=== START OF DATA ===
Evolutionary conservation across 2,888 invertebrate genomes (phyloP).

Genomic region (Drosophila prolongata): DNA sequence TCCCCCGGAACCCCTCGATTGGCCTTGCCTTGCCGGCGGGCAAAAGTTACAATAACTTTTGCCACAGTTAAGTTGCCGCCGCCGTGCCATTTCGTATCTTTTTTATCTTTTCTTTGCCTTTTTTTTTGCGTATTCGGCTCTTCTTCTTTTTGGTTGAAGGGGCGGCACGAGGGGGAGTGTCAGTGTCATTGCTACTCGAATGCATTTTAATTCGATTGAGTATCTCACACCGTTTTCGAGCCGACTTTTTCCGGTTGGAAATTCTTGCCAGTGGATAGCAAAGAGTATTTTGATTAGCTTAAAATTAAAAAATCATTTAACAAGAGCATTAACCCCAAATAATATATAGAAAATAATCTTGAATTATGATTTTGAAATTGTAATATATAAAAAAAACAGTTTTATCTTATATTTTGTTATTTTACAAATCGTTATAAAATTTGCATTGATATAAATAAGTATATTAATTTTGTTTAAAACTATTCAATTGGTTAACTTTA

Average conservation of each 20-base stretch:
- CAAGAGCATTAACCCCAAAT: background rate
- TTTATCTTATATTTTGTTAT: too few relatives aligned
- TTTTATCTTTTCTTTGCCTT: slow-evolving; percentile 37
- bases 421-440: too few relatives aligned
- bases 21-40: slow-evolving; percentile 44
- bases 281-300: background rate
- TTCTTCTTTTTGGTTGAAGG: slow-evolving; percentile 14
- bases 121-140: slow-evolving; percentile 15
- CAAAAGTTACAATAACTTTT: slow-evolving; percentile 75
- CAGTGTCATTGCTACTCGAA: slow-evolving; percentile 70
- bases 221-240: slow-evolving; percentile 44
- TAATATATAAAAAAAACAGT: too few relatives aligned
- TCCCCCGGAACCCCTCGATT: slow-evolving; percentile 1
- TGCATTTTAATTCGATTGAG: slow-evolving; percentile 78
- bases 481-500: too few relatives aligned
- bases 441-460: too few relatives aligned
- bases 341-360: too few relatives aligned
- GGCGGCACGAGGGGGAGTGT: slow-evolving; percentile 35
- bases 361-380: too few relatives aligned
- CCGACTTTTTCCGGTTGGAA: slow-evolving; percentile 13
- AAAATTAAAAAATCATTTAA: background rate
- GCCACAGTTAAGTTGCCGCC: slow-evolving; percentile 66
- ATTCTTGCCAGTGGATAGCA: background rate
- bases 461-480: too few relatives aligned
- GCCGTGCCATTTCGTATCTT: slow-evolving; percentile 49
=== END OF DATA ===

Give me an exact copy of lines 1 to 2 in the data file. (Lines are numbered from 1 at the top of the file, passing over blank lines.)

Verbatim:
Evolutionary conservation across 2,888 invertebrate genomes (phyloP).

Genomic region (Drosophila prolongata): DNA sequence TCCCCCGGAACCCCTCGATTGGCCTTGCCTTGCCGGCGGGCAAAAGTTACAATAACTTTTGCCACAGTTAAGTTGCCGCCGCCGTGCCATTTCGTATCTTTTTTATCTTTTCTTTGCCTTTTTTTTTGCGTATTCGGCTCTTCTTCTTTTTGGTTGAAGGGGCGGCACGAGGGGGAGTGTCAGTGTCATTGCTACTCGAATGCATTTTAATTCGATTGAGTATCTCACACCGTTTTCGAGCCGACTTTTTCCGGTTGGAAATTCTTGCCAGTGGATAGCAAAGAGTATTTTGATTAGCTTAAAATTAAAAAATCATTTAACAAGAGCATTAACCCCAAATAATATATAGAAAATAATCTTGAATTATGATTTTGAAATTGTAATATATAAAAAAAACAGTTTTATCTTATATTTTGTTATTTTACAAATCGTTATAAAATTTGCATTGATATAAATAAGTATATTAATTTTGTTTAAAACTATTCAATTGGTTAACTTTA